The Islamic Republic of Iran
has been victim of numerous violations of international law and while it
expected the UN to come to its aid, it has been surprised to find that
the United Nations Security Council has not helped any, but on occasions
rather contributed to the country’s afflictions.
The Iranian deputy permanent representative to the UN said on Friday that reforming the UN Security Council is possible by participation of all the members of the UN.
The international community has reached the conclusion that the UN Security Council cannot play its part in maintaining international peace and security through its current strategies, Gholam-Hossein Dehqani said in his speech at the 70th session of the United Nations General Assembly in New York on Friday.
"The Security Council with, its current composition and working methods, which are by far outdated, proved to be incapable to undertake its very important responsibility of maintaining international peace and security. The entire membership shares the goals of a more representative, effective, democratic, accountable and transparent Council. The question is: how to reach those goals?” Dehqani stated in his speech.
"The UN membership, during the 62nd Session of the General Assembly, embarked on the process of IGN On the basis of Decision 62/557. This Decision mandates this Assembly to achieve a holistic reform on five key issues: categories of membership, the veto, size and working methods, regional representation, and the relation between the Security Council and the General Assembly and other important bodies. Expansion of the Council is one of the elements of the overall reform while other four elements are equally important and all five are linked. We believe that no Council reform would be successful unless and until, all five interrelated clusters are appropriately, comprehensively and inclusively addressed.”
The Iranian deputy permanent representative to the UN then added, "Despite the lack of progress on the main issues, we still believe that the process of the reform of the Council should not be subject to any predetermined or superficial time-table. Any unconsidered and careless decision would run the risk of harming this very delicate process which is of vital importance and great interest for the whole membership and the Organization and will have far-reaching impacts for the whole world. Therefore, all efforts should be made to reach the broadest possible agreement among the Member States. Text-based negotiation certainly is one efficient way forward, at the same time we need to agree on such a text. I wish to reiterate that Iran considers the IGN as the only appropriate and irreplaceable forum. IGN must continue to be Member States-driven and function on a fully comprehensive and transparent manner.”
Iran has grudges with the UN Security Council since the time of the civilian Iran Air Flight 655 which was downed by the US Navy.
The event triggered an intense international controversy, with Iran condemning the U.S. attack. In mid-July 1988, Iranian Foreign Minister Ali Akbar Velayati asked the United Nations Security Council to condemn the United States saying the U.S. attack "could not have been a mistake" and was a "criminal act", an "atrocity" and a "massacre". But the UN body seemed to take all that unheeded.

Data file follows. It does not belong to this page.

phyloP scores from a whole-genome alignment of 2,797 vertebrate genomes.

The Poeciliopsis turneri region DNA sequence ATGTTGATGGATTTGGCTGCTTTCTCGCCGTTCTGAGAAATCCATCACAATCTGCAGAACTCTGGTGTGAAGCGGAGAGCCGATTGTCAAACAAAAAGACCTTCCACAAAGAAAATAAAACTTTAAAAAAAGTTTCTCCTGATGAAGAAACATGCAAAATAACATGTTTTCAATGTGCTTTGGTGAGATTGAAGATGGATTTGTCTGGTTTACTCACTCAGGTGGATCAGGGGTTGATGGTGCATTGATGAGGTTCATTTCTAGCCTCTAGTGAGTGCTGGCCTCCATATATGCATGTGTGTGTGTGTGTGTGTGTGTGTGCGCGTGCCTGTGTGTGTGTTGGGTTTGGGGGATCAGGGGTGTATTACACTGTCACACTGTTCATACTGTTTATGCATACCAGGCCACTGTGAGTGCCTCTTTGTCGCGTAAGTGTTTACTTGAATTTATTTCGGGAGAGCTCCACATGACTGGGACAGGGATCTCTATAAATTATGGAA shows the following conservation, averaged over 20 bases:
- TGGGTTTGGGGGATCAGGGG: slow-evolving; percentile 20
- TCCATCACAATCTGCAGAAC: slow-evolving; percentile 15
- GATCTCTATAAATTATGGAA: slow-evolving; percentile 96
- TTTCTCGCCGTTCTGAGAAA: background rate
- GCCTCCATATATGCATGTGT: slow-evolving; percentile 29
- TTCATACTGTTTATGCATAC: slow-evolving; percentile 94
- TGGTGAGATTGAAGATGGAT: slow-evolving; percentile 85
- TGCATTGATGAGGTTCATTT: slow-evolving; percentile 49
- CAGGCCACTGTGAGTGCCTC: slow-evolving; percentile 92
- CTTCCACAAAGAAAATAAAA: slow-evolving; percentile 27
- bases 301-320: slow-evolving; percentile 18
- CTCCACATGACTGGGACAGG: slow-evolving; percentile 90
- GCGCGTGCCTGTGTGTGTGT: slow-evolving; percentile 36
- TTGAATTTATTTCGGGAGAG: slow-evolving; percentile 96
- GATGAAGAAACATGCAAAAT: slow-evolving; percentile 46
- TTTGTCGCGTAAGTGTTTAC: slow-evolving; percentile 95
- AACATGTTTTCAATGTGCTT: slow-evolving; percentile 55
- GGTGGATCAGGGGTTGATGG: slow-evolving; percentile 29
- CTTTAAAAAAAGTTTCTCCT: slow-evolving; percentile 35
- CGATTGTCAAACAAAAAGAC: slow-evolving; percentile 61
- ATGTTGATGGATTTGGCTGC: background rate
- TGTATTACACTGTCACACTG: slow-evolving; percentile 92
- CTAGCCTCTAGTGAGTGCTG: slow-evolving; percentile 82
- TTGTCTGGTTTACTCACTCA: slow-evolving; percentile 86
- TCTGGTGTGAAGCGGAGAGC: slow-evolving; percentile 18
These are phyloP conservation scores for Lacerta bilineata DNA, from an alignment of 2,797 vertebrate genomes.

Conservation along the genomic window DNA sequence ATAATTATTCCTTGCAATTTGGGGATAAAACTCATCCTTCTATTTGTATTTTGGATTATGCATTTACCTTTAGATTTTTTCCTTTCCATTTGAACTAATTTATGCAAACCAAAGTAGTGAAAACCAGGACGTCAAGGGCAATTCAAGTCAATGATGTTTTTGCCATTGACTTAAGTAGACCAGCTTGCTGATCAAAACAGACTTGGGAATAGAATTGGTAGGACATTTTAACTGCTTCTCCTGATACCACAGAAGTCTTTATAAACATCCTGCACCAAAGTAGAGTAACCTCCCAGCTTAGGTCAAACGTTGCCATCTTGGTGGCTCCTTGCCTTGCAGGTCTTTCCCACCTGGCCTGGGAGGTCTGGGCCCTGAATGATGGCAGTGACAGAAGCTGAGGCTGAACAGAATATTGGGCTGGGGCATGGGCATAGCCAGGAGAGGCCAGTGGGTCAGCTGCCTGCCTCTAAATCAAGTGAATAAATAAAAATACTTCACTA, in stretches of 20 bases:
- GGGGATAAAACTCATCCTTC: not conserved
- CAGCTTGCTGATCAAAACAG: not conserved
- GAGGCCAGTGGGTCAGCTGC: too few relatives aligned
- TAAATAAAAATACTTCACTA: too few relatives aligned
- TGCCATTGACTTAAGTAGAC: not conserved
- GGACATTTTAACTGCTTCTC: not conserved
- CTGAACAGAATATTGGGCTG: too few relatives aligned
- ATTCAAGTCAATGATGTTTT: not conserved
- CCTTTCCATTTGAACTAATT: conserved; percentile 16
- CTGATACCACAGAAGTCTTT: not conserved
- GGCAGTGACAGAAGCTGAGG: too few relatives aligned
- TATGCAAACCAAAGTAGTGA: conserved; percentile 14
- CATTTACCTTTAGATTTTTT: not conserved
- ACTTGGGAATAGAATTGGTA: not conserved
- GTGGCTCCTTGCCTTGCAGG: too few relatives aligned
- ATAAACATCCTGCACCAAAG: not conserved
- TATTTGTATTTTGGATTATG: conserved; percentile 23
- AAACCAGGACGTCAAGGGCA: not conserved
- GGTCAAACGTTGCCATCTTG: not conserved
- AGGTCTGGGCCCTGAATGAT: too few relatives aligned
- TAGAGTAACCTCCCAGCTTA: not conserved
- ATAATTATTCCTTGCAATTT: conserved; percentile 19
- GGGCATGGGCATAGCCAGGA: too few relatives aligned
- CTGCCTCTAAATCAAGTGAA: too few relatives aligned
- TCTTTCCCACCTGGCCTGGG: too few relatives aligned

Also bitter for Iran was the UN Security Council Resolution 598 which ended the Iran-Iraq war right at the time when Iran has found the upper hand. Imam Khomeini referred to the adoption of the resolution as "drinking poison”. It was bitter for Iranians to see that there was no mention of a resolution to end the war during the long eight years they were suffering losses to Iraq.
The relations of Iran and the United Nations Security Council found a special significance as the UN body moved to impose sanctions on Iran following the nuclear dispute.
While Iran was crying out against the sanctions imposed by the European Union and the United States as unjust and expected international organizations to fight them back, the United Nations Security Council recognized those sanctions and even added more to the economic pressure on Iran by adopting a resolution that was to further isolate the Islamic Republic.
It has been said that the Security Council’s strategy toward Iran in the past 67 years can be described and explained through the "profit-seeking approach of big powers.” To understand this strategy, one must first pay due attention to various types of interactions among big powers with veto right as well as their interaction with Iran during the past six decades.
The Security Council’s strategy toward Iran has been closely related to international power blocs and power poles, expediencies as well as strategic give-and-take among big powers, Iran's position in strategic equations of big powers, as well as special relations between Israel and the United States during the past six decades, Behzad Khoshandam, PhD Candidate in International Relations & Expert on International Issues has remarked in an article.
In fact resolutions 1696 (2006), 1737 (2006), 1747 (2007), 1803 (2008), 1835 (2008), 1887 (2009), 1929 (2010), and 1984 (2011) which were adopted by the Security Council on Iran's nuclear energy program, have greatly served to pave the way for making interactions between Iran and the international system more challenging following the 9/11 terror attacks in the United States. Meanwhile, it should not be forgotten that before Iran's nuclear case was referred to the Security Council, reactions shown by that council to political developments in Afghanistan, Iraq, and Israel, had remarkable effects on the national interests of Iran.
All these historical records have testified to Iran that the UN Security Council has not helped the country’s national interests, that being why the Iranian authorities have on many occasions called for reform in the makeup of the body to make it more equitable.